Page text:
That said, I did not see many fat Danes. They bicycled everywhere so that may have had something to do with it.
Dunno why they have this fat tax. I admire a lot about Denmark, but they do have a nanny state - it's a nice nanny, however.
Ugly socialism and fascism. But they tolerate it.
See? This is what taxes are for! And you thought taxes were for revenue! Silly!
When my parents’ doctor harshly criticized the amount of fat in their diets, they sweetly reminded him that they were in their nineties, not overweight, and likely to outlive him. They did.
They can’t tax the sugar in Cokes (or pop, or soda, depending on where you are from) because pop is made with corn sweetener.
Yeah, when I was in Denmark I saw one fat Dane—seriously, that was it.
Healthy people, beautiful dames, intrusive, bureaucratic socialist gov’t.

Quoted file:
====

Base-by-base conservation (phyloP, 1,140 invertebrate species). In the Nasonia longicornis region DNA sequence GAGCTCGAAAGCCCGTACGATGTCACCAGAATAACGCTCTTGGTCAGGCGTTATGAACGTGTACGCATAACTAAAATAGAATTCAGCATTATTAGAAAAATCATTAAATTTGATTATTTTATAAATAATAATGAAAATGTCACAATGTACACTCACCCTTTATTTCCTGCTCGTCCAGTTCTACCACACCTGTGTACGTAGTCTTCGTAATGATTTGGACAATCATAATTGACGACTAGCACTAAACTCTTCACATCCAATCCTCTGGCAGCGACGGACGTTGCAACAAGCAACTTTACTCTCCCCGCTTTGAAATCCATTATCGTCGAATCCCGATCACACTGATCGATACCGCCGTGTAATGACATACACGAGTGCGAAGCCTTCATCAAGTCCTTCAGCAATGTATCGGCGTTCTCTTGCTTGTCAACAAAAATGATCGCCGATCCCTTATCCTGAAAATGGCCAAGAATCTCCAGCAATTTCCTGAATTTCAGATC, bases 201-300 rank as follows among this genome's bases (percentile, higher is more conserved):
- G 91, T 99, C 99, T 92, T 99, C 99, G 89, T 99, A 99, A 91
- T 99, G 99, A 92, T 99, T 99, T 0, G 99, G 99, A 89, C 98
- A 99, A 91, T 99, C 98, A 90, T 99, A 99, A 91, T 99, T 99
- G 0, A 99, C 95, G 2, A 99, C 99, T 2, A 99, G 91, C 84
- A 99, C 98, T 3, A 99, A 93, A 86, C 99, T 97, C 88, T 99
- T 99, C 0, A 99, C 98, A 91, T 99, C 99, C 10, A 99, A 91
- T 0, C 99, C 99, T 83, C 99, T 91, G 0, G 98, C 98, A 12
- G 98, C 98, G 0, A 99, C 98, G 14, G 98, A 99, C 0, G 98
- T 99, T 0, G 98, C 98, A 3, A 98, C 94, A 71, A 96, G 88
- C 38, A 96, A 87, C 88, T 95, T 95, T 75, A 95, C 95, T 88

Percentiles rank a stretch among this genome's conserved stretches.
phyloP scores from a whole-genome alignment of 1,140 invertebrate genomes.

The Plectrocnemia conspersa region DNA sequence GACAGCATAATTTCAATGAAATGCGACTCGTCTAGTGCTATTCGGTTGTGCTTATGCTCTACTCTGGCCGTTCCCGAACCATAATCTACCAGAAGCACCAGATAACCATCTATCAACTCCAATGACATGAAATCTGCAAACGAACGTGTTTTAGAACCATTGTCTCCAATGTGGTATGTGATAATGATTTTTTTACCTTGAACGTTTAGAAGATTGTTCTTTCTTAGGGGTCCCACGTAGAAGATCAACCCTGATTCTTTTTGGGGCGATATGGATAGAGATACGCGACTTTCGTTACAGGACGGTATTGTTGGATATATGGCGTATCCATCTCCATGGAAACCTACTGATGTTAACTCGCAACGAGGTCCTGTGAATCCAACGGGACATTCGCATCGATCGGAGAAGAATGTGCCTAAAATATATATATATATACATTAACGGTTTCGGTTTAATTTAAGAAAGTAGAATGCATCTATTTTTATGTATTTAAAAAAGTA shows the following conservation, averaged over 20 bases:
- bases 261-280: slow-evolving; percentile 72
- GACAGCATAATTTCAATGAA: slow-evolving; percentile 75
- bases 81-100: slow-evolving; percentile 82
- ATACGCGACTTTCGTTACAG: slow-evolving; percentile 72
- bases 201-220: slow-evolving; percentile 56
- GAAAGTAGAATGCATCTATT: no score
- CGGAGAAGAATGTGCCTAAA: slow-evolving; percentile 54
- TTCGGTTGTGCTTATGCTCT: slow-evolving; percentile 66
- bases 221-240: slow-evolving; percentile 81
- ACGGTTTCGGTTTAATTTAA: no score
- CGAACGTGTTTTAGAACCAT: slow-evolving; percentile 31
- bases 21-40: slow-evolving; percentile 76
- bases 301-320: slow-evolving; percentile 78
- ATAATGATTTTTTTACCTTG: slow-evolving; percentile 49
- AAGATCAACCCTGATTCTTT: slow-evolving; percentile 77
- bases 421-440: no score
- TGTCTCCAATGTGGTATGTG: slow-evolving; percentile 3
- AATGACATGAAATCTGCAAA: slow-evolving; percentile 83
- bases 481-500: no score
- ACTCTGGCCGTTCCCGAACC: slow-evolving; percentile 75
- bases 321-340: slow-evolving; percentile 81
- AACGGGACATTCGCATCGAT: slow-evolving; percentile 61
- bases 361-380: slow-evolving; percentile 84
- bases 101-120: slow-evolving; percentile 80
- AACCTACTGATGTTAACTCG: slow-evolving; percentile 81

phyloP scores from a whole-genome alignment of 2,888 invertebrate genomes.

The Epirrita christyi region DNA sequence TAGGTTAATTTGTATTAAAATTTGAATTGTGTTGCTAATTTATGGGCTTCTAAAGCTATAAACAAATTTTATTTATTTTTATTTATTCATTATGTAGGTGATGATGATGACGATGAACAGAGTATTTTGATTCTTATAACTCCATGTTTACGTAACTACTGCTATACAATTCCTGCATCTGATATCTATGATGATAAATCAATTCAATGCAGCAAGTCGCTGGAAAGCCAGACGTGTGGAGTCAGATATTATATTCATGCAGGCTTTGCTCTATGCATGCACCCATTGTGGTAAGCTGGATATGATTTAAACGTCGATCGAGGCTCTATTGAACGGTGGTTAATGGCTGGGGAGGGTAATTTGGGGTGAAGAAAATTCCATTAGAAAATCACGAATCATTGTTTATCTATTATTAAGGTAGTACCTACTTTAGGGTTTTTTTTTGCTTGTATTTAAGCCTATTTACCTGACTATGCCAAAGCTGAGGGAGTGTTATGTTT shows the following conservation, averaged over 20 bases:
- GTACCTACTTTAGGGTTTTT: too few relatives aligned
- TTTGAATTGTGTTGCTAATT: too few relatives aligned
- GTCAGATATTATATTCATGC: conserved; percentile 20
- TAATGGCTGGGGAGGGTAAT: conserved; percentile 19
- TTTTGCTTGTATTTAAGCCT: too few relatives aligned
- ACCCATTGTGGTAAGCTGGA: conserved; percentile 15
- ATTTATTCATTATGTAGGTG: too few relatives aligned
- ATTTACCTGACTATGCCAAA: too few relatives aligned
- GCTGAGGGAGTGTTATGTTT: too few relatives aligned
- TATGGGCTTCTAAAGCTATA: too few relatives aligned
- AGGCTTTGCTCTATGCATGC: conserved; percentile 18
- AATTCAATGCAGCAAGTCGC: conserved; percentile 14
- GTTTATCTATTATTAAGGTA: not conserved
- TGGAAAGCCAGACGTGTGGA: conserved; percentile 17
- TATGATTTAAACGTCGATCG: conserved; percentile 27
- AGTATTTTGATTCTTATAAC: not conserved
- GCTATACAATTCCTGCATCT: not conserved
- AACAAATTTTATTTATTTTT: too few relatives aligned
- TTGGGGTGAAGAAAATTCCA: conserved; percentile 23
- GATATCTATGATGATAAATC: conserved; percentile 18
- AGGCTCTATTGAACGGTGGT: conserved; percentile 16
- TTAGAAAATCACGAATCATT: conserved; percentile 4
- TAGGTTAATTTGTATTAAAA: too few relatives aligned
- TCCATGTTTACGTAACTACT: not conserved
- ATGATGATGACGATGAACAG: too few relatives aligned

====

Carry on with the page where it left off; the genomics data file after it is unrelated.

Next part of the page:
Or more likely a tax on fat people!
you post “When I lived in Denmark I could not believe that folks actually ate lard sandwiches.
That said, I did not see many fat Danes.”
(Despot’s Creed - throughout history. “He who controls the food, controls the people.” Remember and beware.
I won’t buy pork chops without the bone AND fat. I order my roast beef ahead with instructions NOT to trim the fat off.
I render my own lard for cooking, from organic lard.
I make ghee from organic butter (it takes out the milk solids and renders it healthier - not to mention keeps from going rancid much longer. (It’s also a great way to store butter. Put in canning jars - it can last for months.)
The fat-free craze that started a couple decades ago has proven to be unhealthy. We need fat in our diet. It’s just in knowing WHICH fats.
For cooking, I use grape seed oil, lard and coconut oils - and ghee. They all have a higher burn point than olive oil, do not overpower taste and do not go rancid as fast as olive oil. They also aren’t as likely to be “GMO’d” as is corn oil, soybean oil, canola (rape seed) oil, etc.